Pros:Comfortable, well thought out, programmable keys
Cons:Large footprint, have to buy extra instead of coming with the computer
The Bottom Line: The Microsoft Ergonomic is a good keyboard to help you avoid repetitive motion injuries in your hands and wrists.
Microsoft Ergonomic Keyboard
Earlier this spring I started to notice pain in my hands and wrists as I typed; I therefore purchased this keyboard which is supposed to allow you to type in a more natural posture. I've seen ergonomic keyboards at work given to folks who need a more user friendly keyboard for various injuries so they must be good.
I got the keyboard and it was easy to install. I just unplugged the standard keyboard and plugged the cord from the ergonomic keyboard into an open USB socket and the Windows found it and installed it.
The keyboard has a hump in the center and the keys are split into a pad of letters and numbers for each hand. The two halves of the keyboard are canted to allow your hands to hover over them at a natural angle with the fingers pointing in rather than making you hold your hands straight ahead like the regular keyboard. There is a broad padded wrist support also as part of the keyboard so with the shaping and wrist support you have something much more comfortable than a straight keyboard from the git go.
Another feature that is different is the top row of the keyboard is lower in elevation than the bottom where the spacebar is. When you observe how your hands work, it only makes sense to be that way as your fingertips hang down below your wrist rather than the reverse as you are required to hold your hands unnaturally when the top of the keyboard is higher than the bottom as it is on the traditional straight keyboard.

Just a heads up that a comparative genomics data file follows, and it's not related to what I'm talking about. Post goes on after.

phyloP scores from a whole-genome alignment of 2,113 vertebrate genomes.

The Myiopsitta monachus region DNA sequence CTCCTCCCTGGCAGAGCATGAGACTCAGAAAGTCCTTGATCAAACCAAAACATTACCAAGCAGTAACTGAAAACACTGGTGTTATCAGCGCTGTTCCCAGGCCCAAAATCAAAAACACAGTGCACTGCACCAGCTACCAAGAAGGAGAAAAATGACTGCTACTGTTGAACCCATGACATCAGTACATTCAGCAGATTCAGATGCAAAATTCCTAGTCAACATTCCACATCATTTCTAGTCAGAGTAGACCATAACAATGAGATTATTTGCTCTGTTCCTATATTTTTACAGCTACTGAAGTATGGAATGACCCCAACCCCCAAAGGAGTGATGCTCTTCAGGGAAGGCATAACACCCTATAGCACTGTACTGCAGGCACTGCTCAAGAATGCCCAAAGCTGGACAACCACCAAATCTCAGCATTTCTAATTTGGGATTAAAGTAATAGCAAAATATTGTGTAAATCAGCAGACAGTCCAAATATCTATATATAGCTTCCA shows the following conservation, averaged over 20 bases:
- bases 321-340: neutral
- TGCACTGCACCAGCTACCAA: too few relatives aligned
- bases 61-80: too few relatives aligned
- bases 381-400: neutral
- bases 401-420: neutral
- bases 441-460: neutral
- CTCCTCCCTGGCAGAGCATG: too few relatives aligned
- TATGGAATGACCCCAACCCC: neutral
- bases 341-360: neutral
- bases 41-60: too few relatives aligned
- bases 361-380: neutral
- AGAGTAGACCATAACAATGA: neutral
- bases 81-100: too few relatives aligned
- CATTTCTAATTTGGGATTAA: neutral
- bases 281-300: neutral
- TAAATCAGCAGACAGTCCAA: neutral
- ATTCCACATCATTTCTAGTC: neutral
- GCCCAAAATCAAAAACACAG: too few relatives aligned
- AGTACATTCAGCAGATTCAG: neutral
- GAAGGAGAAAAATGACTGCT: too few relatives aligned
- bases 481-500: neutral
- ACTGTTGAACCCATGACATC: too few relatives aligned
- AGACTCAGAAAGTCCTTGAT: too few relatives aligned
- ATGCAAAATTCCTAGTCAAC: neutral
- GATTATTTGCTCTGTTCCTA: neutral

There is also a row of keys above the function keys that can be programmed to do shortcuts of repetitive keystrokes you may do. This requires loading the driver on the CD provided with the keyboard. I loaded the driver but didn't program any keys because I'm a touch typist and feel pretty good just with the numbers and letters as they are. My typing consists of mostly these Word documents without a lot of bells and whistles but I needed something more natural to prevent damage to my wrists.
There are also dedicated keys for volume for music and zoom which will allow you to blow up or shrink pictures as you require.
Typing does take a little care to learn to place your fingers right because the keyboard is split. A few of the keys are different sizes than on the straight keyboard but they are in the normal QWERTY sequence. Hunt and peck typists will probably adapt pretty well to the new arrangement. The space bar is huge and sticks up pretty high. One thing is the footprint of the keyboard is about twice as big as one of the straight keyboards so you need adequate space. For me it is no big deal because I want to take care of my wrists but if you are trying to keep everything in a small area of desk space it may not fit.
After typing on the Microsoft Ergonomic Keyboard for a few months I feel it is a valid replacement for the standard keyboard. I have learned to type about as speedily as I did before and my wrists feel better without the pain I was starting to develop with the straight non-ergonomic keyboard. For touch typists, you do have to learn to place your hands properly on the keyboard but then it works quite naturally and is a lot more comfortable over a long typing session.